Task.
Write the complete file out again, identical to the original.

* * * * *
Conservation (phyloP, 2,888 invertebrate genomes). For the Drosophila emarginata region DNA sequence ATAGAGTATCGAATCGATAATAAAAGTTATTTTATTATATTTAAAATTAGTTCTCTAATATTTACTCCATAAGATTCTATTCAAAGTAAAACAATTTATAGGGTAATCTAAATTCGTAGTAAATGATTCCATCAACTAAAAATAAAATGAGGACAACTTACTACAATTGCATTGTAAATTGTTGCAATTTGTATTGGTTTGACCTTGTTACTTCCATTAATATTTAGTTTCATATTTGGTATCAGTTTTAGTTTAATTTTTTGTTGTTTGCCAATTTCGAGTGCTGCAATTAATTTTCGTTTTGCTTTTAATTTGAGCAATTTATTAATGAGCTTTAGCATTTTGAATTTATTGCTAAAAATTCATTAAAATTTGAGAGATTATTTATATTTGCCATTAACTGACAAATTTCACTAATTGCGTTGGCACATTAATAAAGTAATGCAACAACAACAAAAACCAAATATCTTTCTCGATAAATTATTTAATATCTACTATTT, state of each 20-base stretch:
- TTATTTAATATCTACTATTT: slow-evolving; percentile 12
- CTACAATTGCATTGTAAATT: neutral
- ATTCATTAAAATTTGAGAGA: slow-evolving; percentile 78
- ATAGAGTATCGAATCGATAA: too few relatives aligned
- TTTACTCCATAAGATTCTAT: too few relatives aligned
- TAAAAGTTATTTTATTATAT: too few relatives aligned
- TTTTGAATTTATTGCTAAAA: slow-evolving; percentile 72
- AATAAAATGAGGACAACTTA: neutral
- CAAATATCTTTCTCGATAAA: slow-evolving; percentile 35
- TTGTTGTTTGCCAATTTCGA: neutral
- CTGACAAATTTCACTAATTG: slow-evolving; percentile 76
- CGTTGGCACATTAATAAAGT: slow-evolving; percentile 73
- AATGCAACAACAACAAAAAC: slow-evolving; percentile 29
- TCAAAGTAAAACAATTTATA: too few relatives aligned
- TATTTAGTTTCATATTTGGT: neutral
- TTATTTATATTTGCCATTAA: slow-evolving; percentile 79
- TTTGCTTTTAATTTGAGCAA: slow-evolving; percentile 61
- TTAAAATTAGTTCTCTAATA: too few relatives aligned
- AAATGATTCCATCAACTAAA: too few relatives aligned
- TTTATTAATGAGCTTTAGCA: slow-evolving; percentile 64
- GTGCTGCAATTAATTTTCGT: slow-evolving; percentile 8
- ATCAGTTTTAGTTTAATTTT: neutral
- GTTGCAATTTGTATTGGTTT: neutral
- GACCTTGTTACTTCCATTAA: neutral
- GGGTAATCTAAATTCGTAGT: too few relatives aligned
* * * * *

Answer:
Conservation (phyloP, 2,888 invertebrate genomes). For the Drosophila emarginata region DNA sequence ATAGAGTATCGAATCGATAATAAAAGTTATTTTATTATATTTAAAATTAGTTCTCTAATATTTACTCCATAAGATTCTATTCAAAGTAAAACAATTTATAGGGTAATCTAAATTCGTAGTAAATGATTCCATCAACTAAAAATAAAATGAGGACAACTTACTACAATTGCATTGTAAATTGTTGCAATTTGTATTGGTTTGACCTTGTTACTTCCATTAATATTTAGTTTCATATTTGGTATCAGTTTTAGTTTAATTTTTTGTTGTTTGCCAATTTCGAGTGCTGCAATTAATTTTCGTTTTGCTTTTAATTTGAGCAATTTATTAATGAGCTTTAGCATTTTGAATTTATTGCTAAAAATTCATTAAAATTTGAGAGATTATTTATATTTGCCATTAACTGACAAATTTCACTAATTGCGTTGGCACATTAATAAAGTAATGCAACAACAACAAAAACCAAATATCTTTCTCGATAAATTATTTAATATCTACTATTT, state of each 20-base stretch:
- TTATTTAATATCTACTATTT: slow-evolving; percentile 12
- CTACAATTGCATTGTAAATT: neutral
- ATTCATTAAAATTTGAGAGA: slow-evolving; percentile 78
- ATAGAGTATCGAATCGATAA: too few relatives aligned
- TTTACTCCATAAGATTCTAT: too few relatives aligned
- TAAAAGTTATTTTATTATAT: too few relatives aligned
- TTTTGAATTTATTGCTAAAA: slow-evolving; percentile 72
- AATAAAATGAGGACAACTTA: neutral
- CAAATATCTTTCTCGATAAA: slow-evolving; percentile 35
- TTGTTGTTTGCCAATTTCGA: neutral
- CTGACAAATTTCACTAATTG: slow-evolving; percentile 76
- CGTTGGCACATTAATAAAGT: slow-evolving; percentile 73
- AATGCAACAACAACAAAAAC: slow-evolving; percentile 29
- TCAAAGTAAAACAATTTATA: too few relatives aligned
- TATTTAGTTTCATATTTGGT: neutral
- TTATTTATATTTGCCATTAA: slow-evolving; percentile 79
- TTTGCTTTTAATTTGAGCAA: slow-evolving; percentile 61
- TTAAAATTAGTTCTCTAATA: too few relatives aligned
- AAATGATTCCATCAACTAAA: too few relatives aligned
- TTTATTAATGAGCTTTAGCA: slow-evolving; percentile 64
- GTGCTGCAATTAATTTTCGT: slow-evolving; percentile 8
- ATCAGTTTTAGTTTAATTTT: neutral
- GTTGCAATTTGTATTGGTTT: neutral
- GACCTTGTTACTTCCATTAA: neutral
- GGGTAATCTAAATTCGTAGT: too few relatives aligned